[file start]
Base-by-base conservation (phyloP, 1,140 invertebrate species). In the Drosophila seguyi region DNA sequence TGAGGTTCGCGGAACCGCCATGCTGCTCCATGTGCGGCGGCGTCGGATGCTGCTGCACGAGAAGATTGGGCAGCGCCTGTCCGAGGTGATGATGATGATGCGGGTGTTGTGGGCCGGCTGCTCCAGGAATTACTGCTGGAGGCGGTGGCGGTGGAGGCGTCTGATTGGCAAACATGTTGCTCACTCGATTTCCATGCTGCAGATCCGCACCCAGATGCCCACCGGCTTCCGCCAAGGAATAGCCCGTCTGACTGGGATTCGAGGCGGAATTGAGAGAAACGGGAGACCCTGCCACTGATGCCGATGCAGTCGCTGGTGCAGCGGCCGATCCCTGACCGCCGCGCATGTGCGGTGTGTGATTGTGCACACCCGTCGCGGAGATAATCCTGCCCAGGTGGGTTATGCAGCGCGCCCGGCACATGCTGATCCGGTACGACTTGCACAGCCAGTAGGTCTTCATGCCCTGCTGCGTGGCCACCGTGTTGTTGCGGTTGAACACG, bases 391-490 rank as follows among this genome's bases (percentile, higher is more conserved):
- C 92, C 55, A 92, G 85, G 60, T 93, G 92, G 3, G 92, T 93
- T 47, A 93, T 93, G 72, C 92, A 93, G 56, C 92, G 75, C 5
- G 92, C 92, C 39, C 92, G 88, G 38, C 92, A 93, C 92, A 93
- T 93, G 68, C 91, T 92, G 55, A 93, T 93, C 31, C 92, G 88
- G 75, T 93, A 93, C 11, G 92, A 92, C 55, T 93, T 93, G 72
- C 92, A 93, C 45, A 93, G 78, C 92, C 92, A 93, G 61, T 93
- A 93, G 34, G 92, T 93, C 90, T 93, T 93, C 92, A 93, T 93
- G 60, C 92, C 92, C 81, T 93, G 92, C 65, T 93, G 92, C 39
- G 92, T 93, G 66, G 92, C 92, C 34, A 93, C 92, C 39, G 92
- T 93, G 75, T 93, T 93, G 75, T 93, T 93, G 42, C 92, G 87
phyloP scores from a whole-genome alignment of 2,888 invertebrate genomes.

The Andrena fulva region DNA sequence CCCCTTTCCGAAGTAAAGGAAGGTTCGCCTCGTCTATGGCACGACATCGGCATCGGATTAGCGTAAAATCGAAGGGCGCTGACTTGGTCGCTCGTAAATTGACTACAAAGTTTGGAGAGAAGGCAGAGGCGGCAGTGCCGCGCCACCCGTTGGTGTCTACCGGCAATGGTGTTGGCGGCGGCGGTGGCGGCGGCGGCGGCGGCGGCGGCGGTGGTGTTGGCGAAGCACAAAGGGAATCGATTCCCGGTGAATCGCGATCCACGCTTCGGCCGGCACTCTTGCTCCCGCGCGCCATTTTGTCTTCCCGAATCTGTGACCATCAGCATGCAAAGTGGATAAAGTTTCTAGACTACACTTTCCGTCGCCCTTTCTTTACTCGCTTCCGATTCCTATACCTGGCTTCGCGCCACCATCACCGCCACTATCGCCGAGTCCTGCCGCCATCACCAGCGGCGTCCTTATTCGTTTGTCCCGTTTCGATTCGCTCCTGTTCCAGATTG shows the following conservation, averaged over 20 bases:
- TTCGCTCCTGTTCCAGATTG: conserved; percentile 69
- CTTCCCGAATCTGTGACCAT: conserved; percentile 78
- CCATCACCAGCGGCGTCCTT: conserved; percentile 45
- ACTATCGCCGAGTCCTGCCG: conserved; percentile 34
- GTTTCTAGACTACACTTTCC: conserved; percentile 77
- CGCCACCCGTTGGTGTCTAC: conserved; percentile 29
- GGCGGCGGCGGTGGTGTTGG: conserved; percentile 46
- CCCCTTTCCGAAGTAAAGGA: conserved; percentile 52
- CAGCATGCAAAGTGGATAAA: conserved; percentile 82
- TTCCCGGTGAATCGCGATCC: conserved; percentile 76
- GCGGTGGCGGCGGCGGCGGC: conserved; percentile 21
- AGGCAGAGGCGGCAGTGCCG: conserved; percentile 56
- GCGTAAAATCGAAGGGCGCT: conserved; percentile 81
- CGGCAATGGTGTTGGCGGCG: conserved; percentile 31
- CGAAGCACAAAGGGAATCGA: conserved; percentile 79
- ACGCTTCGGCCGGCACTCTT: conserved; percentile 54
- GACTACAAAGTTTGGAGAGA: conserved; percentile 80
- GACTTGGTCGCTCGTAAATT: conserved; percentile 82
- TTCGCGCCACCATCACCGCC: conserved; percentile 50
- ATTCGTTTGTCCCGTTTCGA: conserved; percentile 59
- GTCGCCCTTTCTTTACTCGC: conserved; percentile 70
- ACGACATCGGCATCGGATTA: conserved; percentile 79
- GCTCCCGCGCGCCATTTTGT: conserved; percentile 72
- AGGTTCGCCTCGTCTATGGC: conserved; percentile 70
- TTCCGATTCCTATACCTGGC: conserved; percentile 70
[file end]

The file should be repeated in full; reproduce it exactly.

Base-by-base conservation (phyloP, 1,140 invertebrate species). In the Drosophila seguyi region DNA sequence TGAGGTTCGCGGAACCGCCATGCTGCTCCATGTGCGGCGGCGTCGGATGCTGCTGCACGAGAAGATTGGGCAGCGCCTGTCCGAGGTGATGATGATGATGCGGGTGTTGTGGGCCGGCTGCTCCAGGAATTACTGCTGGAGGCGGTGGCGGTGGAGGCGTCTGATTGGCAAACATGTTGCTCACTCGATTTCCATGCTGCAGATCCGCACCCAGATGCCCACCGGCTTCCGCCAAGGAATAGCCCGTCTGACTGGGATTCGAGGCGGAATTGAGAGAAACGGGAGACCCTGCCACTGATGCCGATGCAGTCGCTGGTGCAGCGGCCGATCCCTGACCGCCGCGCATGTGCGGTGTGTGATTGTGCACACCCGTCGCGGAGATAATCCTGCCCAGGTGGGTTATGCAGCGCGCCCGGCACATGCTGATCCGGTACGACTTGCACAGCCAGTAGGTCTTCATGCCCTGCTGCGTGGCCACCGTGTTGTTGCGGTTGAACACG, bases 391-490 rank as follows among this genome's bases (percentile, higher is more conserved):
- C 92, C 55, A 92, G 85, G 60, T 93, G 92, G 3, G 92, T 93
- T 47, A 93, T 93, G 72, C 92, A 93, G 56, C 92, G 75, C 5
- G 92, C 92, C 39, C 92, G 88, G 38, C 92, A 93, C 92, A 93
- T 93, G 68, C 91, T 92, G 55, A 93, T 93, C 31, C 92, G 88
- G 75, T 93, A 93, C 11, G 92, A 92, C 55, T 93, T 93, G 72
- C 92, A 93, C 45, A 93, G 78, C 92, C 92, A 93, G 61, T 93
- A 93, G 34, G 92, T 93, C 90, T 93, T 93, C 92, A 93, T 93
- G 60, C 92, C 92, C 81, T 93, G 92, C 65, T 93, G 92, C 39
- G 92, T 93, G 66, G 92, C 92, C 34, A 93, C 92, C 39, G 92
- T 93, G 75, T 93, T 93, G 75, T 93, T 93, G 42, C 92, G 87
phyloP scores from a whole-genome alignment of 2,888 invertebrate genomes.

The Andrena fulva region DNA sequence CCCCTTTCCGAAGTAAAGGAAGGTTCGCCTCGTCTATGGCACGACATCGGCATCGGATTAGCGTAAAATCGAAGGGCGCTGACTTGGTCGCTCGTAAATTGACTACAAAGTTTGGAGAGAAGGCAGAGGCGGCAGTGCCGCGCCACCCGTTGGTGTCTACCGGCAATGGTGTTGGCGGCGGCGGTGGCGGCGGCGGCGGCGGCGGCGGCGGTGGTGTTGGCGAAGCACAAAGGGAATCGATTCCCGGTGAATCGCGATCCACGCTTCGGCCGGCACTCTTGCTCCCGCGCGCCATTTTGTCTTCCCGAATCTGTGACCATCAGCATGCAAAGTGGATAAAGTTTCTAGACTACACTTTCCGTCGCCCTTTCTTTACTCGCTTCCGATTCCTATACCTGGCTTCGCGCCACCATCACCGCCACTATCGCCGAGTCCTGCCGCCATCACCAGCGGCGTCCTTATTCGTTTGTCCCGTTTCGATTCGCTCCTGTTCCAGATTG shows the following conservation, averaged over 20 bases:
- TTCGCTCCTGTTCCAGATTG: conserved; percentile 69
- CTTCCCGAATCTGTGACCAT: conserved; percentile 78
- CCATCACCAGCGGCGTCCTT: conserved; percentile 45
- ACTATCGCCGAGTCCTGCCG: conserved; percentile 34
- GTTTCTAGACTACACTTTCC: conserved; percentile 77
- CGCCACCCGTTGGTGTCTAC: conserved; percentile 29
- GGCGGCGGCGGTGGTGTTGG: conserved; percentile 46
- CCCCTTTCCGAAGTAAAGGA: conserved; percentile 52
- CAGCATGCAAAGTGGATAAA: conserved; percentile 82
- TTCCCGGTGAATCGCGATCC: conserved; percentile 76
- GCGGTGGCGGCGGCGGCGGC: conserved; percentile 21
- AGGCAGAGGCGGCAGTGCCG: conserved; percentile 56
- GCGTAAAATCGAAGGGCGCT: conserved; percentile 81
- CGGCAATGGTGTTGGCGGCG: conserved; percentile 31
- CGAAGCACAAAGGGAATCGA: conserved; percentile 79
- ACGCTTCGGCCGGCACTCTT: conserved; percentile 54
- GACTACAAAGTTTGGAGAGA: conserved; percentile 80
- GACTTGGTCGCTCGTAAATT: conserved; percentile 82
- TTCGCGCCACCATCACCGCC: conserved; percentile 50
- ATTCGTTTGTCCCGTTTCGA: conserved; percentile 59
- GTCGCCCTTTCTTTACTCGC: conserved; percentile 70
- ACGACATCGGCATCGGATTA: conserved; percentile 79
- GCTCCCGCGCGCCATTTTGT: conserved; percentile 72
- AGGTTCGCCTCGTCTATGGC: conserved; percentile 70
- TTCCGATTCCTATACCTGGC: conserved; percentile 70